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Morons of Montgomery Co. MD Becoming #1 US Idiots

Finally, some one looks stupider than the clowns in Berkeley California! SC

FIRST NO SMOKE, NOW NO SANTA: MARYLAND TOWN TELLS JOLLY 'OLE NICK TO STAY HOME

A Maryland town in the very same county that tried banning cigarette smoking in homes, has now told Santa Claus to stay away from a public Christmas tree lighting!

The Montgomery County community of Kensington has banned the jolly old man from its annual tree lighting ceremony this Sunday. "Because two families in our town felt that they would be uncomfortable with Santa Claus being a part of our event," Mayor Lynn Raufaste said.

The Town Council banned Santa after the complaints.

In years past, Santa would arrive on a fire truck and light the tree with the mayor. But on Sunday, the mayor will do the honors herself.

"This is a part of the American life, and I just think it's a shame that we can't have one in our town this year," Raufaste said.

Montgomery County lawmakers recently passed legislation that would have regulated smoking in the privacy of people's homes.

The county reversed course this week after a rash of worldwide attention and a public opinion backlash.

"At least now Santa can stay at home and smoke, if nothing else, since he is now banned from the tree lighting," mocked one Montgomery County lawmaker on Wednesday. "We have become a national embarrassment."

Wednesday, Nov. 28, 2001

Global Ridicule Stubs Out Fanatical Anti-smoking Scheme

Big Brother won't be able to snoop into private homes in Maryland and punish smokers - for now.

After an outpouring of international mockery, Douglas M. Duncan, county executive of Democrat-dominated Montgomery County, on Tuesday reversed course and vetoed legislation that would have regulated smoking in the privacy of people's homes.

"It has become clear that the tobacco smoke provisions will be nothing more than a tool to be used in squabbles between neighbors and that significant resources will be used to address these complaints," Duncan stated in a memo to council president Blair Ewing, the Washington Times reported today.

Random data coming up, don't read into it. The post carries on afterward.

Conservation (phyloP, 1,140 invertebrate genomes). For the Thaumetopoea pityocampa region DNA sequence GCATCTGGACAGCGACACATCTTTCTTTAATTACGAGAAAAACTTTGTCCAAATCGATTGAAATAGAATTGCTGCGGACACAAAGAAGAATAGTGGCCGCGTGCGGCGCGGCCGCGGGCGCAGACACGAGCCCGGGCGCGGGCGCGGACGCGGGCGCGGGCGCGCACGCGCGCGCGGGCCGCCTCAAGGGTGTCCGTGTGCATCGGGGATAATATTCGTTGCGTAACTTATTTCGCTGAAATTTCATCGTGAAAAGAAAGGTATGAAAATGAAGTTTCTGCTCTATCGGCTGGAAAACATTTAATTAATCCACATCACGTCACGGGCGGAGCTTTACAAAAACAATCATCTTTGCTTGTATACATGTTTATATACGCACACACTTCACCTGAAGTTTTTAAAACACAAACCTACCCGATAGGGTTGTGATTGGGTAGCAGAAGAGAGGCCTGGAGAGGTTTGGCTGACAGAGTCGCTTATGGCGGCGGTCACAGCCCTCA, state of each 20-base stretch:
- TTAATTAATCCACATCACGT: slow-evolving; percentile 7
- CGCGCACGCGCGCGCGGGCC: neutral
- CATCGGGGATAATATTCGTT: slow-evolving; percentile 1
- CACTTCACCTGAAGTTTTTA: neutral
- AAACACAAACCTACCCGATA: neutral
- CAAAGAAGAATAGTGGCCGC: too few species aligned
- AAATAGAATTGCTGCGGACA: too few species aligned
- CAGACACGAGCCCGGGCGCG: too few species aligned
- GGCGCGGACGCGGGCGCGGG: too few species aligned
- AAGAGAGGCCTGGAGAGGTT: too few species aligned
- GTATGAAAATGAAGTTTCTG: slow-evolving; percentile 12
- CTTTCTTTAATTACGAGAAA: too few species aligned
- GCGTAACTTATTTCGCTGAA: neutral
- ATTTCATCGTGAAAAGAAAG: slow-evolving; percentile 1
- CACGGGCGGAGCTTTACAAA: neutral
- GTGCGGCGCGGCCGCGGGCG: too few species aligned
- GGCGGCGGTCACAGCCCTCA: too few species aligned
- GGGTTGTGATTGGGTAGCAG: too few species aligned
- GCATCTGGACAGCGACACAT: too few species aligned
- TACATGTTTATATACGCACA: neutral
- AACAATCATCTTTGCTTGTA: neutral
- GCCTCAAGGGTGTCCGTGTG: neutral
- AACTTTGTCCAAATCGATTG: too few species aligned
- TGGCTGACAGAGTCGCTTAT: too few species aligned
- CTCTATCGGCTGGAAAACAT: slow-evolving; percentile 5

"We've become the laughingstock of the world," said councilman Michael L. Subin, the Washington Post reported today.

The county council passed the provision last week as part of a package of indoor "air quality" standards. Perhaps the most restrictive anti-smoking measure in the nation, it would have created fines of up to $750 for people who smoke in their homes if the smoke crossed property lines and "offended" neighbors.

After columnist George Will compared the council to the Taliban on ABC's nationally televised show "This Week," journalists flooded the council with requests for interviews, and the Moscow Times even butted in with a column.

"I got put in the same bag as the Taliban," fretted councilman Howard A. Denis. "The public has spoken. The reputation of the county is literally at stake here."

Even American Civil Liberties Union, not known for its defense of property rights, denounced the scheme.

Some pols were unrepentant. "It's the same old saga - there's a significant vocal minority who do not want to see us regulate a lethal product," fumed councilman Steven A. Silverman. "What you are not hearing are the people who say this is a good thing, and if it saves a few lives, great."

However, most residents who contacted the council opposed the legislation as paternalistic, the newspapers said.

"While I fully support restricting smoking in public places, I am aghast at the prospect of such ridiculous antics arising from this council," wrote Joseph Wilmot of Poolesville.
 






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